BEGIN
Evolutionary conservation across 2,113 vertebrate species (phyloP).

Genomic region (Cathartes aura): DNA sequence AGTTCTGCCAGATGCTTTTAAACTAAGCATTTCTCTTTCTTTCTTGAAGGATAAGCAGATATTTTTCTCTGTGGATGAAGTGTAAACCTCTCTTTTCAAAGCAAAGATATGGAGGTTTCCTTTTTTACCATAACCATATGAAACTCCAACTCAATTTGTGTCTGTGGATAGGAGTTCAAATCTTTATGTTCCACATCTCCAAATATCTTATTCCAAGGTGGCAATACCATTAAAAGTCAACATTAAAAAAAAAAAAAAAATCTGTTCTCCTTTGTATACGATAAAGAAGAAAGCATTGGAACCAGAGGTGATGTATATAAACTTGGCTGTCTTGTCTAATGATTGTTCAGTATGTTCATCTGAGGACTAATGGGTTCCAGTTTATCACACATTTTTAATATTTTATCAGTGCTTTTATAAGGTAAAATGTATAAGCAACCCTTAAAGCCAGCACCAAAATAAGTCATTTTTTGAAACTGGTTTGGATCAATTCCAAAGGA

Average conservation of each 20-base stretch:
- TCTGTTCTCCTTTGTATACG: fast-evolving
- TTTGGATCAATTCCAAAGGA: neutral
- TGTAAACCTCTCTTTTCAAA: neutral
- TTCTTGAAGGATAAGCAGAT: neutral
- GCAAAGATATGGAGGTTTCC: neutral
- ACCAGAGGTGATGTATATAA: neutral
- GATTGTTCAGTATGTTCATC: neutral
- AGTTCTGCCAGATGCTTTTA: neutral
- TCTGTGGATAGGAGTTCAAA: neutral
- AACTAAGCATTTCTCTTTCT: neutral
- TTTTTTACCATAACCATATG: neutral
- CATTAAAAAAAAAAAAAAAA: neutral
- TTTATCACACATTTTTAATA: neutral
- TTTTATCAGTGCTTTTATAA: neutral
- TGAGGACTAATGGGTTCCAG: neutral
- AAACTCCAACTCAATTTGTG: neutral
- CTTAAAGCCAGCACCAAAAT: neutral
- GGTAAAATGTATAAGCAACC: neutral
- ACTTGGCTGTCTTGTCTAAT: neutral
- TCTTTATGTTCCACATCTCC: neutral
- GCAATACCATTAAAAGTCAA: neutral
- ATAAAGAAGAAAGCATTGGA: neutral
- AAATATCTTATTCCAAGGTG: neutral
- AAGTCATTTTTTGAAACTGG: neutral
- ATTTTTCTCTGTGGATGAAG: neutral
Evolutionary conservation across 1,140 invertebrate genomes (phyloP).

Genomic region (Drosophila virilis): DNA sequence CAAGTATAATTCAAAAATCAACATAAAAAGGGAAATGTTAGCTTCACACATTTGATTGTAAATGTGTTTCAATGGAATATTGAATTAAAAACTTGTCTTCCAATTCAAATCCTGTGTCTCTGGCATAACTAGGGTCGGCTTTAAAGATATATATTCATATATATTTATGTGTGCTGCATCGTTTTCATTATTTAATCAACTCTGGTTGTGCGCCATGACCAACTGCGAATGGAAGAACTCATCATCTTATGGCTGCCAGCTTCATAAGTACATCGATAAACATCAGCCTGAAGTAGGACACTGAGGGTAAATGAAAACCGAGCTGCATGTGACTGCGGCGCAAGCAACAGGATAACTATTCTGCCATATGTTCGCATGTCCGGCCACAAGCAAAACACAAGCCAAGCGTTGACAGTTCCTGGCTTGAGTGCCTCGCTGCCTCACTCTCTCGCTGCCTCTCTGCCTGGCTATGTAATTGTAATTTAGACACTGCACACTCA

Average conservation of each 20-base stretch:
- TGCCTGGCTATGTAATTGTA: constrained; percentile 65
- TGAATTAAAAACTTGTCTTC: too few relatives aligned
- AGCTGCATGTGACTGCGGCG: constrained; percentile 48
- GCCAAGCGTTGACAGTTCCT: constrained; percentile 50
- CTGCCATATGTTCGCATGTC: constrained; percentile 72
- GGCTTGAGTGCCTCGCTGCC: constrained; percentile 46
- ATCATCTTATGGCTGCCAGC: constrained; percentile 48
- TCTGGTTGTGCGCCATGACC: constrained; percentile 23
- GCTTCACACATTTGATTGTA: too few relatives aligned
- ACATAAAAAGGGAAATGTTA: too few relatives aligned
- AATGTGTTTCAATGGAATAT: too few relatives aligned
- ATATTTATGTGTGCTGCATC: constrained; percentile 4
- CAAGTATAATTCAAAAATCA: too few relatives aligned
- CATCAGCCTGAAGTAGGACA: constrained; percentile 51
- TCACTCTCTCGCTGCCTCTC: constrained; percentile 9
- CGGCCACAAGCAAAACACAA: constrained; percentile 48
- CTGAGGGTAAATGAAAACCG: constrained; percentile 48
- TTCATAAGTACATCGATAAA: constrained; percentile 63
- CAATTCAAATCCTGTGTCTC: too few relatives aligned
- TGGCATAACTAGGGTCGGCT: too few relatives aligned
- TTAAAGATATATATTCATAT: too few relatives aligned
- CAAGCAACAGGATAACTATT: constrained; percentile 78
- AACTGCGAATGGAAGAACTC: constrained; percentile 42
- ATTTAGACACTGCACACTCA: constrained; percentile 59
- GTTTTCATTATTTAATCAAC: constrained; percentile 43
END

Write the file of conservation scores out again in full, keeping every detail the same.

Evolutionary conservation across 2,113 vertebrate species (phyloP).

Genomic region (Cathartes aura): DNA sequence AGTTCTGCCAGATGCTTTTAAACTAAGCATTTCTCTTTCTTTCTTGAAGGATAAGCAGATATTTTTCTCTGTGGATGAAGTGTAAACCTCTCTTTTCAAAGCAAAGATATGGAGGTTTCCTTTTTTACCATAACCATATGAAACTCCAACTCAATTTGTGTCTGTGGATAGGAGTTCAAATCTTTATGTTCCACATCTCCAAATATCTTATTCCAAGGTGGCAATACCATTAAAAGTCAACATTAAAAAAAAAAAAAAAATCTGTTCTCCTTTGTATACGATAAAGAAGAAAGCATTGGAACCAGAGGTGATGTATATAAACTTGGCTGTCTTGTCTAATGATTGTTCAGTATGTTCATCTGAGGACTAATGGGTTCCAGTTTATCACACATTTTTAATATTTTATCAGTGCTTTTATAAGGTAAAATGTATAAGCAACCCTTAAAGCCAGCACCAAAATAAGTCATTTTTTGAAACTGGTTTGGATCAATTCCAAAGGA

Average conservation of each 20-base stretch:
- TCTGTTCTCCTTTGTATACG: fast-evolving
- TTTGGATCAATTCCAAAGGA: neutral
- TGTAAACCTCTCTTTTCAAA: neutral
- TTCTTGAAGGATAAGCAGAT: neutral
- GCAAAGATATGGAGGTTTCC: neutral
- ACCAGAGGTGATGTATATAA: neutral
- GATTGTTCAGTATGTTCATC: neutral
- AGTTCTGCCAGATGCTTTTA: neutral
- TCTGTGGATAGGAGTTCAAA: neutral
- AACTAAGCATTTCTCTTTCT: neutral
- TTTTTTACCATAACCATATG: neutral
- CATTAAAAAAAAAAAAAAAA: neutral
- TTTATCACACATTTTTAATA: neutral
- TTTTATCAGTGCTTTTATAA: neutral
- TGAGGACTAATGGGTTCCAG: neutral
- AAACTCCAACTCAATTTGTG: neutral
- CTTAAAGCCAGCACCAAAAT: neutral
- GGTAAAATGTATAAGCAACC: neutral
- ACTTGGCTGTCTTGTCTAAT: neutral
- TCTTTATGTTCCACATCTCC: neutral
- GCAATACCATTAAAAGTCAA: neutral
- ATAAAGAAGAAAGCATTGGA: neutral
- AAATATCTTATTCCAAGGTG: neutral
- AAGTCATTTTTTGAAACTGG: neutral
- ATTTTTCTCTGTGGATGAAG: neutral
Evolutionary conservation across 1,140 invertebrate genomes (phyloP).

Genomic region (Drosophila virilis): DNA sequence CAAGTATAATTCAAAAATCAACATAAAAAGGGAAATGTTAGCTTCACACATTTGATTGTAAATGTGTTTCAATGGAATATTGAATTAAAAACTTGTCTTCCAATTCAAATCCTGTGTCTCTGGCATAACTAGGGTCGGCTTTAAAGATATATATTCATATATATTTATGTGTGCTGCATCGTTTTCATTATTTAATCAACTCTGGTTGTGCGCCATGACCAACTGCGAATGGAAGAACTCATCATCTTATGGCTGCCAGCTTCATAAGTACATCGATAAACATCAGCCTGAAGTAGGACACTGAGGGTAAATGAAAACCGAGCTGCATGTGACTGCGGCGCAAGCAACAGGATAACTATTCTGCCATATGTTCGCATGTCCGGCCACAAGCAAAACACAAGCCAAGCGTTGACAGTTCCTGGCTTGAGTGCCTCGCTGCCTCACTCTCTCGCTGCCTCTCTGCCTGGCTATGTAATTGTAATTTAGACACTGCACACTCA

Average conservation of each 20-base stretch:
- TGCCTGGCTATGTAATTGTA: constrained; percentile 65
- TGAATTAAAAACTTGTCTTC: too few relatives aligned
- AGCTGCATGTGACTGCGGCG: constrained; percentile 48
- GCCAAGCGTTGACAGTTCCT: constrained; percentile 50
- CTGCCATATGTTCGCATGTC: constrained; percentile 72
- GGCTTGAGTGCCTCGCTGCC: constrained; percentile 46
- ATCATCTTATGGCTGCCAGC: constrained; percentile 48
- TCTGGTTGTGCGCCATGACC: constrained; percentile 23
- GCTTCACACATTTGATTGTA: too few relatives aligned
- ACATAAAAAGGGAAATGTTA: too few relatives aligned
- AATGTGTTTCAATGGAATAT: too few relatives aligned
- ATATTTATGTGTGCTGCATC: constrained; percentile 4
- CAAGTATAATTCAAAAATCA: too few relatives aligned
- CATCAGCCTGAAGTAGGACA: constrained; percentile 51
- TCACTCTCTCGCTGCCTCTC: constrained; percentile 9
- CGGCCACAAGCAAAACACAA: constrained; percentile 48
- CTGAGGGTAAATGAAAACCG: constrained; percentile 48
- TTCATAAGTACATCGATAAA: constrained; percentile 63
- CAATTCAAATCCTGTGTCTC: too few relatives aligned
- TGGCATAACTAGGGTCGGCT: too few relatives aligned
- TTAAAGATATATATTCATAT: too few relatives aligned
- CAAGCAACAGGATAACTATT: constrained; percentile 78
- AACTGCGAATGGAAGAACTC: constrained; percentile 42
- ATTTAGACACTGCACACTCA: constrained; percentile 59
- GTTTTCATTATTTAATCAAC: constrained; percentile 43